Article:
United States District Court, W.D. Pennsylvania
NATHAN R. HOYE, Plaintiff,
DEPUTY DIALESADRO, et al., Defendants.
ORDER OF COURT
Barry Fischer, United States District Judge.
filed two lawsuits relating to the time period when Plaintiff
was housed in SCI-Greene's RHU, Civil Action No.
2:17-cv-00009 and Civil Action 2:17-cv-00019 . Because the
two lawsuits involved common facts relating to the same time
period, the Court consolidated Civil Action No. Civil Action
2:17-cv-00019 with Civil Action No. 2:17-cv-00009. (ECF No.
10). It was further Ordered that Plaintiff was to file an
Amended Complaint on or before May 12, 2017. Plaintiff was
advised that failure to file an Amended Complaint as ordered,
without leave for an extension of time, shall result in
dismissal of this case. To date, Plaintiff has neither filed
an Amended Complaint nor has he sought an extension of time
in which to do so.
district court has inherent power to dismiss a complaint,
sua sponte, under Federal Rule of Civil Procedure
41(b) for a plaintiff's failure to comply with an order
of court. Adams v. Trustees of New Jersey Brewery
Employees' Pension Trust Fund, 29 F.3d 863, 871 (3d
Cir. 1994) (“The Supreme Court affirmed, stating that a
court could dismiss sua sponte under Rule
41(b).”); Guyer v. Beard, 907 F.2d 1424, 1429
(3d Cir. 1990). Furthermore, a court's decision to
dismiss for failure to prosecute is committed to the
court's sound discretion. See Collinsgru v. Palmyra
Bd. of Educ., 161 F.3d 225, 230 (3d Cir. 1998)
(“We review for abuse of discretion a district
court's dismissal for failure to prosecute pursuant to
Rule 41(b).”), abrogated on other grounds
by Winkelman ex rel. Winkelman v. Parma City School
Dist., 550 U.S. 516 (2007). In exercising that
discretion, a district court should, to the extent
applicable, consider the six factors identified in Poulis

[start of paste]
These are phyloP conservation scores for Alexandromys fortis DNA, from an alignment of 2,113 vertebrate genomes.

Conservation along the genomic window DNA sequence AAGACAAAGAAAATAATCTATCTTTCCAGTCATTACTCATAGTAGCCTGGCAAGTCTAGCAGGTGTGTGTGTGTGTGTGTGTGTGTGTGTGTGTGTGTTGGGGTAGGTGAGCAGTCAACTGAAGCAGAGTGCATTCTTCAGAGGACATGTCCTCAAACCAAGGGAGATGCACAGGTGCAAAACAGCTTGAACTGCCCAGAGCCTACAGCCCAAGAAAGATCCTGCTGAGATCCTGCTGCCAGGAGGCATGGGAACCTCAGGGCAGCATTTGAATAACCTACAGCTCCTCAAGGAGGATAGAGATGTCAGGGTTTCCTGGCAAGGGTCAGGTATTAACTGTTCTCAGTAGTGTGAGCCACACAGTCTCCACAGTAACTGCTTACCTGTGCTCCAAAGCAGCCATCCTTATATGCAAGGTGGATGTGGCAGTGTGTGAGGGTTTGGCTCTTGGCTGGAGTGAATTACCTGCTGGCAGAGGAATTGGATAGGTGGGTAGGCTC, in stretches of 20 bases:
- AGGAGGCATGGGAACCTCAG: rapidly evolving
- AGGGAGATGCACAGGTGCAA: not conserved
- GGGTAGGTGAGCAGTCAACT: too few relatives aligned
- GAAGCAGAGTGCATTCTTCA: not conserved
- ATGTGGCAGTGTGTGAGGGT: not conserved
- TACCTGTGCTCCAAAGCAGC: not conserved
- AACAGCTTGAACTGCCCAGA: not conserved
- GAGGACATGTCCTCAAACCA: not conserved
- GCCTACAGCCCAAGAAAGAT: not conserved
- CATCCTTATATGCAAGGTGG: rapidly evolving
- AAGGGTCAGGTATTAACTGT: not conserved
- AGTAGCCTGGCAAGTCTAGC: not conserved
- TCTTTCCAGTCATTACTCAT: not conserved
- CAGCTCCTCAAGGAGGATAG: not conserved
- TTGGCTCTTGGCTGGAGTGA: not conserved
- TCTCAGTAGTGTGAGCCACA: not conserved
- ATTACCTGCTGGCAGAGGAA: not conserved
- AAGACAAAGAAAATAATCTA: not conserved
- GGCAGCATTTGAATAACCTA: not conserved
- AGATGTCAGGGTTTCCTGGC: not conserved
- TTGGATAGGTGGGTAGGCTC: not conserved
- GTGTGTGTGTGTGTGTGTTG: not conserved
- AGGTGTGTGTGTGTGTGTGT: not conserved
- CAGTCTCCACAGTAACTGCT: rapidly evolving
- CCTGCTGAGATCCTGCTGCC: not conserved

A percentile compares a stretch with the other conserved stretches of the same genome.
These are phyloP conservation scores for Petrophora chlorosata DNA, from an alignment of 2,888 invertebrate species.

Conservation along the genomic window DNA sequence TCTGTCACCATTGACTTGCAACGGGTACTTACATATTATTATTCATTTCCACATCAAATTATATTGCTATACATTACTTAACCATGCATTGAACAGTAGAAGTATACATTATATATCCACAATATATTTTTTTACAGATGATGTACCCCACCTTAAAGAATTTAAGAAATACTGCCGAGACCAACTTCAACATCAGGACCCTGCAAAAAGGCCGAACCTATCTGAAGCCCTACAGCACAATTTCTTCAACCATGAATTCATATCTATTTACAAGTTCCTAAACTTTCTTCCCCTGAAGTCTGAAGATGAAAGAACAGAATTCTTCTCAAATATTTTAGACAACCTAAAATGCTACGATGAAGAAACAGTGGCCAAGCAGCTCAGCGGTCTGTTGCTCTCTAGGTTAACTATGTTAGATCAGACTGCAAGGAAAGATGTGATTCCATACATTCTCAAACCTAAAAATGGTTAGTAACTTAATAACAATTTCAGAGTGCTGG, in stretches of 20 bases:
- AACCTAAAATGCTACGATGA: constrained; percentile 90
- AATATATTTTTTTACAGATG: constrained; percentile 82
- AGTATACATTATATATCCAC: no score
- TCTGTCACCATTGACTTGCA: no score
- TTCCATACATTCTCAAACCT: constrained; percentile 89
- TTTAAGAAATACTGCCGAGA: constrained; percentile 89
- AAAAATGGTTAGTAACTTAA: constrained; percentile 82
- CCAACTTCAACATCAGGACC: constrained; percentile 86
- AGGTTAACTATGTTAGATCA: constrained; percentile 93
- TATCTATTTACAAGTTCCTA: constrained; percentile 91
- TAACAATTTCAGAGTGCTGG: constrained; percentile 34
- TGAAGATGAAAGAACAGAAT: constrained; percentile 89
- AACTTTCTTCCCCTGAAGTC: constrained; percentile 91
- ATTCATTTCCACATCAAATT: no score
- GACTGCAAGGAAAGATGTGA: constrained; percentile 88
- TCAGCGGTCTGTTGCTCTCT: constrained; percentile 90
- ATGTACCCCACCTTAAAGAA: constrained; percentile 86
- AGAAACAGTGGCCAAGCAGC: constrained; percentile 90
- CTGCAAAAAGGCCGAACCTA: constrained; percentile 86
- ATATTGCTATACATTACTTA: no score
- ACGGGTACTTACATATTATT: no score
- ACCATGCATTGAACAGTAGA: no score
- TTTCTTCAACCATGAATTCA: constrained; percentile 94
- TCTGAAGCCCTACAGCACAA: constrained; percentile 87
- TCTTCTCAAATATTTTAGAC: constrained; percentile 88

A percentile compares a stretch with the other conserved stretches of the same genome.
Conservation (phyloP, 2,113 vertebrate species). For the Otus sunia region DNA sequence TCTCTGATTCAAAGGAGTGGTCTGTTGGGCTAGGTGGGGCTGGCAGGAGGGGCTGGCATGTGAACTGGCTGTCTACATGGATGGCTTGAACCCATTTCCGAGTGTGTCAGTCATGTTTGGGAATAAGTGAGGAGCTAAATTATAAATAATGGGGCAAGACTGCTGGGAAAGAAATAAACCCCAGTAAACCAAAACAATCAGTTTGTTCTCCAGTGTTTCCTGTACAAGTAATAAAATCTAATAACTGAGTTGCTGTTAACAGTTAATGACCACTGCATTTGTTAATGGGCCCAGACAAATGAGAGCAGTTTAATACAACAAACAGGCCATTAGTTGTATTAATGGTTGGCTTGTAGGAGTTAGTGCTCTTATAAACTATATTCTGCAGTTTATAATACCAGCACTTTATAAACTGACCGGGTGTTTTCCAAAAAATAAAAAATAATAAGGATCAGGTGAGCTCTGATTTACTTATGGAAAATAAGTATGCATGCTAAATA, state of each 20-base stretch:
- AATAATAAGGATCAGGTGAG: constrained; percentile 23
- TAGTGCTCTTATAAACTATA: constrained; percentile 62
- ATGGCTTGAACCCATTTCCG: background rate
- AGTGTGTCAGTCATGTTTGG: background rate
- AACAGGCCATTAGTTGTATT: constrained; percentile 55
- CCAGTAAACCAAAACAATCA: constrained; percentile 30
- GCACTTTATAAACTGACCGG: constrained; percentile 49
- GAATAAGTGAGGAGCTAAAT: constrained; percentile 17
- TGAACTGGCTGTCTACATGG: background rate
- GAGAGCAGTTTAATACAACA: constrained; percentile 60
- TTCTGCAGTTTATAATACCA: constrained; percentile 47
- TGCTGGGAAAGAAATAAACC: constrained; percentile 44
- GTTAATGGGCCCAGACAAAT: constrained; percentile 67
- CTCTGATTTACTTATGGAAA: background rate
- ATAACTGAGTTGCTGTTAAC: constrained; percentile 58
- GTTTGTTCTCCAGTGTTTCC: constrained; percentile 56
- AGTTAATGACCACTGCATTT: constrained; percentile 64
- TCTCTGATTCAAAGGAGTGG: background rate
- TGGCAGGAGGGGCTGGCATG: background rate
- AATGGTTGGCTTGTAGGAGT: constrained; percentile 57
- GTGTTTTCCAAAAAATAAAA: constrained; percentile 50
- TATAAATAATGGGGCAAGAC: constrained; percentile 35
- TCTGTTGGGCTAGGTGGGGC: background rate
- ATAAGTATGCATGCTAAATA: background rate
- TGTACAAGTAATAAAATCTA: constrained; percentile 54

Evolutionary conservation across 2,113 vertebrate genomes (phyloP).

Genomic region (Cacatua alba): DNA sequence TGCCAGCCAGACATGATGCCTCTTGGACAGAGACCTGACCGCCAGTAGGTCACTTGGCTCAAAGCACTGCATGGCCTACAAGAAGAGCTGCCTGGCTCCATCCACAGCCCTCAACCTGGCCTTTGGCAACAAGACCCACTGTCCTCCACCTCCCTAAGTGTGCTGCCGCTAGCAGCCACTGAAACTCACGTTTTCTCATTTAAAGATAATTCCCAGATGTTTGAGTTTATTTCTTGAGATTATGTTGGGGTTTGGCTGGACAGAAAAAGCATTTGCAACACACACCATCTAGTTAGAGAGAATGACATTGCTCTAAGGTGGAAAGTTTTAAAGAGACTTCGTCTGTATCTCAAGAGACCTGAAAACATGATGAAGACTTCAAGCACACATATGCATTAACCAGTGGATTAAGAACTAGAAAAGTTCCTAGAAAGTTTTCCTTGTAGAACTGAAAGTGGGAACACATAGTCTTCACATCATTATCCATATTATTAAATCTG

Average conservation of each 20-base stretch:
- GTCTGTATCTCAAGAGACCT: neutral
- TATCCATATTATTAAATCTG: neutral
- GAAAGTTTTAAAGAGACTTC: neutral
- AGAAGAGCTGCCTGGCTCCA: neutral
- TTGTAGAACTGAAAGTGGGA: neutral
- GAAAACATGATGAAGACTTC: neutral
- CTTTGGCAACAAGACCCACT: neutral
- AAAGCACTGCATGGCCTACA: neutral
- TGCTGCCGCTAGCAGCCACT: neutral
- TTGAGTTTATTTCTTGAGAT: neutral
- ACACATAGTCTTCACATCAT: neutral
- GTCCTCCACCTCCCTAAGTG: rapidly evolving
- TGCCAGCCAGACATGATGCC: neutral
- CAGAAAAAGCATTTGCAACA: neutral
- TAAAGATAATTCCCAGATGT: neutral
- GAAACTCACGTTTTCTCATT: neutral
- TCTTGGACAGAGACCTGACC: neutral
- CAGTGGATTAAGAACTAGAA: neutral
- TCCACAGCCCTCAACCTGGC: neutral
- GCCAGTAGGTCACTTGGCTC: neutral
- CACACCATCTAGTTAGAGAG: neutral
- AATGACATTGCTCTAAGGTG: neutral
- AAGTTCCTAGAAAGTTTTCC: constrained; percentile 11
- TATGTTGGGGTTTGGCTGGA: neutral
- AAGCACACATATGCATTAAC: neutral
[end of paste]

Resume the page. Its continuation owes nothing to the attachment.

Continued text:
v. State Farm Fire and Casualty Co., 747 F.2d 868 (3d
Cir. 1984), when it levies the sanction of dismissal of an
action for failure to obey discovery schedules, failure to
prosecute, or to comply with other procedural rules.
Harris v. City of Philadelphia, 47 F.3d 1311, 1330
n.18 (3d Cir. 1995).
Poulis, the Third Circuit Court of Appeals set forth
the following six factors to be weighed in considering
whether dismissal is proper:
(1) the extent of the party's personal responsibility;
(2) the prejudice to the adversary caused by the failure to
meet scheduling orders and respond to discovery; (3) a
history of dilatoriness; (4) whether the conduct of the party
or the attorney was willful or in bad faith; (5) the
effectiveness of sanctions other than dismissal, which
entails an analysis of alternative sanctions; and (6) the
meritoriousness of the claim or defense.
Id. at 868 (emphasis omitted). These factors must be
balanced in determining whether dismissal is an appropriate
sanction, although not all need to weigh in favor of
dismissal before dismissal is warranted. Hicks v.
Feeney, 850 F.2d 152 (3d Cir. 1988). Consideration of
these factors follows.
The extent of the party's personal
is proceeding in this matter pro se. There is no
indication that he failed to receive the order directing him
to file an Amended Complaint. The responsibility for his
failure to comply is Plaintiff's alone.
Prejudice to the adversary.
Poulis, prejudice was found to exist where the
adversary was required to prepare and file motions to compel
answers to interrogatories. In this case, Defendants have not
yet been required to respond to the Complaint and therefore
have not suffered specific prejudice other than that caused
by general delay.
A history of dilatoriness.
has made no effort to move this case forward and has ignored
the Court's Order dated April 12, 2017. (ECF No. 10).
This is sufficient evidence, in the Court's view, to
indicate that Plaintiff does not intend to proceed with this
Whether the party's conduct was willful or in bad
is no indication on this record that Plaintiff's failure
was the result of any excusable neglect. Thus, the conclusion